In April 2016, the European Parliament adopted the General Data Protection Regulation (GDPR), which requires businesses to protect EU citizens' personal data and privacy regarding transactions within all 28 member states and regulate personal data exploration outside of the EU. Companies must demonstrate compliance by May 25, 2018.
The GDPR replaces 1995’s data protection directive. That directive fails to address how data has come to be stored, gathered, and transferred. The GDPR seeks to address data security shortcomings by aligning regulators under a single authority and asserting updated privacy rights for more than 500 million EU citizens.
The previous data protection directive passed long before the Internet became the primary marketplace for businesses. In light of recent data and privacy issues, consumers demand higher standards for more security.
Before GDPR, Big Data was an asset. Now, it could be perceived as a liability. Broadly speaking, the less customer information an organization stores, the lower their risk. Companies across the EU and U.S. expect GDPR to set new standards for consumer rights and data security. Such changes inevitably lead to a number of challenges—GDPR standards are high, requiring large investments in achieving and maintaining compliance.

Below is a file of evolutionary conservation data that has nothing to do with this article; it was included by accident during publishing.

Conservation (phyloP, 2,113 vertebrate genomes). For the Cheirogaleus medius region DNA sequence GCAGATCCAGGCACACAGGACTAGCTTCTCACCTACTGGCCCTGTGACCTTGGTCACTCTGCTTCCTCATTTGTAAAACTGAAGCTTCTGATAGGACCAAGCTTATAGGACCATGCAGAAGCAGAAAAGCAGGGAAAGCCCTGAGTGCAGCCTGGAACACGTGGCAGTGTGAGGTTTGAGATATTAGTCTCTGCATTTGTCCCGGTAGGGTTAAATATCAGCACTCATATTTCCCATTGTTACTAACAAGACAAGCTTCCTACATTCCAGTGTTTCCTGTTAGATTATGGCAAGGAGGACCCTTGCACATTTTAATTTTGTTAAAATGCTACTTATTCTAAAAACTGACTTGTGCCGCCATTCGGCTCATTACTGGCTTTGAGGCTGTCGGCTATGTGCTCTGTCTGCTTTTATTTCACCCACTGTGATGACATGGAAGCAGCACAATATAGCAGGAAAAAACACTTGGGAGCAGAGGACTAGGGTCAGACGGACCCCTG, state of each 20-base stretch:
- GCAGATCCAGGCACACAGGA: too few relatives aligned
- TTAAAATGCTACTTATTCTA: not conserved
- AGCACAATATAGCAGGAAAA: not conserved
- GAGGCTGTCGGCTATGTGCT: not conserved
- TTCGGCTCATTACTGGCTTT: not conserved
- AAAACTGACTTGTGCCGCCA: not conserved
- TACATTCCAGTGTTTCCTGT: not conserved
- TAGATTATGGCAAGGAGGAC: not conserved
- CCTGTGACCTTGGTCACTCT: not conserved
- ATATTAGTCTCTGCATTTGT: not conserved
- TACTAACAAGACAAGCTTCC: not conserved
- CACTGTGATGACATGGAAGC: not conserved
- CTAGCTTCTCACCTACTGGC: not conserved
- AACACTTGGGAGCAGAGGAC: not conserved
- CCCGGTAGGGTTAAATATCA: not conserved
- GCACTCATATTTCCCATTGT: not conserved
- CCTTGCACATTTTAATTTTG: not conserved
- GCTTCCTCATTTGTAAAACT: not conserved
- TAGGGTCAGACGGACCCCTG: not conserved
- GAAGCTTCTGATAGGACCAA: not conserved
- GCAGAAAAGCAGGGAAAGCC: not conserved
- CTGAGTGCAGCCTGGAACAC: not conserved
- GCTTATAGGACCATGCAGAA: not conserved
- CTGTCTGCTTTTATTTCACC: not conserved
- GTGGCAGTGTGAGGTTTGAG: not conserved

One new standard: companies must provide a reasonable level of protection for personal data.
22% of companies are unaware they must comply with GDPR
Under GDPR, access logs, error logs, and security audit logs will now be considered to hold personal information. Companies must protect IP and cookie data as they would personal identifiers. Additionally, personal data cannot be collected or stored without documentation of individual consent. However, personal data can be collected and stored with web server logs to help detect and prevent fraud or unauthorized system access.